Story, narrative capital, content, call it what you will. The value is not in the words themselves, but in the minds and actions of the “audience”: the right people in the right place hearing the right stuff at the right time, and doing something about it.

You can watch James Munro’s talk on the SD Leeds Vimeo channel.

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Service Design Leeds, from Drinks to Thinks

There are lots of reasons to come along to Leeds Service Design Thinks on Tuesday 14 September. So many that it’s hard to know where to start.

I could begin with the chance to meet and chat with some of the smart and passionate service designers who made it to our first Service Design Drinks event back in June, and some more who’ll be joining us for the first time. It was a bit of a gamble to bring this format to Leeds, modelled on successful events in London, Glasgow and elsewhere, but it paid off handsomely. We discovered there’s lots going on already, and lots of interest in developing a northern community of interest around service design and design thinking.

But starting there would be to neglect the fact that on September 14 we’re giving you the chance to hear from Dr James Munro about his social enterprise, Patient Opinion, and the challenge of building better services in the NHS. James already presented his work at Service Design Thinks in London, and we know it’ll be of interest to many people working in the North. I’d give up my Tuesday evening just to hear from James.

But that might give the impression that service design is only for public services and social enterprise. It’s not. We also have my Orange colleague Kathryn Grace presenting her work on retail customer experience. As a designer for a company called Everything Everwhere, Kathryn has a unique viewpoint over in-store experiences, large-scale e-commerce and e-care, and cutting-edge mobile applications. I know she’s passionate about making all these things work together to deliver a simple and engaging customer experience. Kathryn also deserves the credit for making this whole event happen in the first place. Tero and I have played supporting roles, but hers is the main drive and motivtation behind both “Drinks” and “Thinks”.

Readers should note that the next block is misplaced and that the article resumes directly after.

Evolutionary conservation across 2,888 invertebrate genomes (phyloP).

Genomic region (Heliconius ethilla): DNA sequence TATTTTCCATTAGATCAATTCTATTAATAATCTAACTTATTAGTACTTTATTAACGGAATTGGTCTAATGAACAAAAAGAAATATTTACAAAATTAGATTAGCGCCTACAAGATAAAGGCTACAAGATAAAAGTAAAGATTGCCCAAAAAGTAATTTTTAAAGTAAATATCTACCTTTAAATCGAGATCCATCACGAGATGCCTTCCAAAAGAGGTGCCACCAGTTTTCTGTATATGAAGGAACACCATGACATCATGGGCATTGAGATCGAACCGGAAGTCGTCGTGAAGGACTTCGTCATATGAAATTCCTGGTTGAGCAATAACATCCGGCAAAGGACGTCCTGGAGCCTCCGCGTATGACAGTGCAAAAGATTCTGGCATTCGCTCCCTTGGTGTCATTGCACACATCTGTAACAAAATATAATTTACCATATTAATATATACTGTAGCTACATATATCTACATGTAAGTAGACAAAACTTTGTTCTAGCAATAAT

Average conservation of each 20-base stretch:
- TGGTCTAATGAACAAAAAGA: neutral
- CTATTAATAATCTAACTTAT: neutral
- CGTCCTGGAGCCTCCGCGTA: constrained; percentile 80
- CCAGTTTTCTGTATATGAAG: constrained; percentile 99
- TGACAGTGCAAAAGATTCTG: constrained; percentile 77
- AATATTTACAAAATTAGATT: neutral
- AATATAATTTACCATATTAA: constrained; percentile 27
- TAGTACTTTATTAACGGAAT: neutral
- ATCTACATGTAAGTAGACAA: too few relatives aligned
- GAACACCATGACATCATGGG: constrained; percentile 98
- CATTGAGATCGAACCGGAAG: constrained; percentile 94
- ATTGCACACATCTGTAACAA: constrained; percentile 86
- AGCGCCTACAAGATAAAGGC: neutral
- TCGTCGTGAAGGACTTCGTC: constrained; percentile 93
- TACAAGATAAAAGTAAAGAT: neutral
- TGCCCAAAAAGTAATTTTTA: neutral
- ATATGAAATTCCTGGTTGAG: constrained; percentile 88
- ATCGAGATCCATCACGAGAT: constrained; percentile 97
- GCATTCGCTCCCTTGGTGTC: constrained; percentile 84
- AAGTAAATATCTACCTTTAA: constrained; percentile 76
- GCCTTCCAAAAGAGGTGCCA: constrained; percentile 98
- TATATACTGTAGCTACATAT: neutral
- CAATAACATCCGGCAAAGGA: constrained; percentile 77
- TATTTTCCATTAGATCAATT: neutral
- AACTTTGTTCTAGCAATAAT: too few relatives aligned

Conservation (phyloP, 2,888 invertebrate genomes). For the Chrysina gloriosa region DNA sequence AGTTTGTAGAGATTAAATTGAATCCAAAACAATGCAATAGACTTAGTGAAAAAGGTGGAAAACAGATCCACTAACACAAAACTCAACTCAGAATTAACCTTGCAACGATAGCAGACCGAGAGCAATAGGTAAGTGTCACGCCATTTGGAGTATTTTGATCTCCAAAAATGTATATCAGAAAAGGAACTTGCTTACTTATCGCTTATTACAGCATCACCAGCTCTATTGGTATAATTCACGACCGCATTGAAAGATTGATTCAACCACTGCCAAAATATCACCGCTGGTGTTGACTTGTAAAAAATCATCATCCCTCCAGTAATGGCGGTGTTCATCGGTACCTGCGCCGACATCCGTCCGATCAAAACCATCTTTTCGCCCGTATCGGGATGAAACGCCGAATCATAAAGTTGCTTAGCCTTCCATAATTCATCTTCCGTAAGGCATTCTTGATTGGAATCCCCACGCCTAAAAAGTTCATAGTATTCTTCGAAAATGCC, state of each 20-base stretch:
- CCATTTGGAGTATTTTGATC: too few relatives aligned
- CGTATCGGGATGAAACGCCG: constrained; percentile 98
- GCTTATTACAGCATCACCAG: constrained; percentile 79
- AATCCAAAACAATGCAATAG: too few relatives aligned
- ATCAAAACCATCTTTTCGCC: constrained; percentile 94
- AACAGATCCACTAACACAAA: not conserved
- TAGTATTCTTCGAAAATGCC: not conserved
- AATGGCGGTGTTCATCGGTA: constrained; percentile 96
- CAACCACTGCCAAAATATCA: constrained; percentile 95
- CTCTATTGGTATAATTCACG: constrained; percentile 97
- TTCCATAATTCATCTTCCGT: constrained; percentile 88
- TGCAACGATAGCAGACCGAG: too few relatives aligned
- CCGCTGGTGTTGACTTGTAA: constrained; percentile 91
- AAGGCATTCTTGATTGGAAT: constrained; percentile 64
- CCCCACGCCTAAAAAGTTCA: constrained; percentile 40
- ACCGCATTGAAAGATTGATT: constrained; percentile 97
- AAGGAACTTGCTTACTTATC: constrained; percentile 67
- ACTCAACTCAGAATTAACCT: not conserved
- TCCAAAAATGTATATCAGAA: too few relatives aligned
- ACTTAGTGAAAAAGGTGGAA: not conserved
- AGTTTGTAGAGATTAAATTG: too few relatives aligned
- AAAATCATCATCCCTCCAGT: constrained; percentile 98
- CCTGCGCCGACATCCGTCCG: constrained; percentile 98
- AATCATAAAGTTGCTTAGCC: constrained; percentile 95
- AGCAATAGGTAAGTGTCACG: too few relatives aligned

And if you’re still wavering, consider this. Not one, not two, but three amazing speakers! For we will also hear from Professor Guy Julier of Leeds Metropolitan University. When we set up SD Leeds we wanted to explore how service design approaches could make a positive difference to the place where we live and work. So Guy’s role in the Leeds Love It Share It community interest company is right up our street. He’ll tell us about “Margins within the city” a recent community development project.

There’s no end to the fascinating questions that arise when we consider these three topics together. When designing a service, where do you start? Who do you start with? And what kind of people and processes make a new service more likely to succeed? That’s why we’ve tag-lined the event “Starting Points”.

“Service Design Thinks Leeds 01 | Starting Points” is on Tuesday 14 September, from 6pm to 9pm, at a central Leeds venue to be confirmed. You can sign up now on Eventbrite, follow us on Twitter, or find out more about this and other similar events on servicedesigning.org.

Maybe it’ll be the start of something new.